Mutual wills are the kind of wills in which two people agree to formulate a will on the mutually agreed terms and conditions. The testator creates the other person as his/her legatee in these wills. Generally, married couples who have children from their first marriage create such wills to ensure the interest of those children. The terms and conditions of the will remain binding on the surviving partner after the death of first partner. Mutual Will helps to ensure that the property passes on to the children of the deceased and not a new spouse of the surviving partner in case they remarry.
As the name suggests, when there are two copies of a will, then those wills are called Duplicate Wills. There are two copies of the will although it is considered as a single will. It is very simple to create a duplicate of the will. The testator has to make a second copy of the will and shall sign it and get it attested in the way that he did for the original will as per Section 63 of the Indian Succession Act, 1925. One copy can be kept with the testator and the other might be kept in safe custody somewhere like in a bank locker, with a trustee, the drafting attorney or with the executor. The testator with an intention to protect the execution of the will after his death makes a copy of the will. If the testator destroys the copy of the will that he has in his custody then, that would automatically revoke the other will.
Duplicate wills are strong and valid proof of the testamentary objectives until the original will is not on record. Otherwise, the authenticity of the duplicate will remains questionable. Presumption that the original will stands revoked will prevail in case original will is not filed with the duplicate copy in petition for probate.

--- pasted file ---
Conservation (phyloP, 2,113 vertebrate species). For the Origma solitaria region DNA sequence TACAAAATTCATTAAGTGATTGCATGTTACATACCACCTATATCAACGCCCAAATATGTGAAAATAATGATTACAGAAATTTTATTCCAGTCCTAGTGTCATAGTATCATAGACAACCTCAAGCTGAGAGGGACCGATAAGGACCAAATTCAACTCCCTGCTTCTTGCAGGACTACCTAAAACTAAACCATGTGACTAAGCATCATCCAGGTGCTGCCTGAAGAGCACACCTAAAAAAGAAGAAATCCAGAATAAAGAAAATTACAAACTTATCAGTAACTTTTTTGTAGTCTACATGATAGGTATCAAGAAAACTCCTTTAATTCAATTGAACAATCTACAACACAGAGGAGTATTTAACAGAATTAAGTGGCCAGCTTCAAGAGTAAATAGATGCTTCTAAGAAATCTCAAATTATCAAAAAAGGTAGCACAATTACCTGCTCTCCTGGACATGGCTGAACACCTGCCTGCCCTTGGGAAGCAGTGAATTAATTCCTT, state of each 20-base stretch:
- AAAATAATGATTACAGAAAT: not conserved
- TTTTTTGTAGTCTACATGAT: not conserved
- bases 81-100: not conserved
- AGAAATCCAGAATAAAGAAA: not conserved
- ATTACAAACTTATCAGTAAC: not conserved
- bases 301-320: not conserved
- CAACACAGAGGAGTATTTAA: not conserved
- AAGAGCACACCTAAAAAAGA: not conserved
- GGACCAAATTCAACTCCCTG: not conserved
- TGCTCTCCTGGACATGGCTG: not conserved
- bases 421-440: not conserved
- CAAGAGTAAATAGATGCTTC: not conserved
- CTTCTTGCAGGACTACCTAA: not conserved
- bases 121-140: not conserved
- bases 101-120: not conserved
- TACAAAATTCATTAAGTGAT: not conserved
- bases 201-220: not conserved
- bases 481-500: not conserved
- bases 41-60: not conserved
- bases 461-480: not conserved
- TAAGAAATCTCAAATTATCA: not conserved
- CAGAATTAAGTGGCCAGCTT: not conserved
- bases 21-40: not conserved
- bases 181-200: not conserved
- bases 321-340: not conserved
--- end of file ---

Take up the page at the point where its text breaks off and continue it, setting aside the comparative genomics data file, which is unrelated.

Wills which are handwritten by the testator himself are known as Holographic Wills. These kinds of will have their own merit. Due to the fact that they are completely handwritten by the testator himself, raises a strong presumption pertaining to their regularity and execution. It is held in various judicial pronouncements that "If there is hardly any suspicious circumstances attached to the will, it will require "very little" evidence to prove due execution and attestation of such a will".
Normally a testator prepares a single will for his/her testamentary declarations. The testator according to his wish or for the sake of convenience can make different wills for the property located in different geographical locations. Hence, co-existing wills, dealing with testamentary declarations of a single testator are known as Concurrent Wills.
These wills are created for an ulterior motive which is not the testamentary operation and execution of the will. Rather in most cases, these wills are created for an immoral purpose like acquiring a property that does not belong to the claimant, deceiving someone etc. One of the essential features of a valid will is the intention of the testator. These wills are supplemented with all the necessary documents to duly execute the collateral purpose and not to execute the will according to the testamentary operations.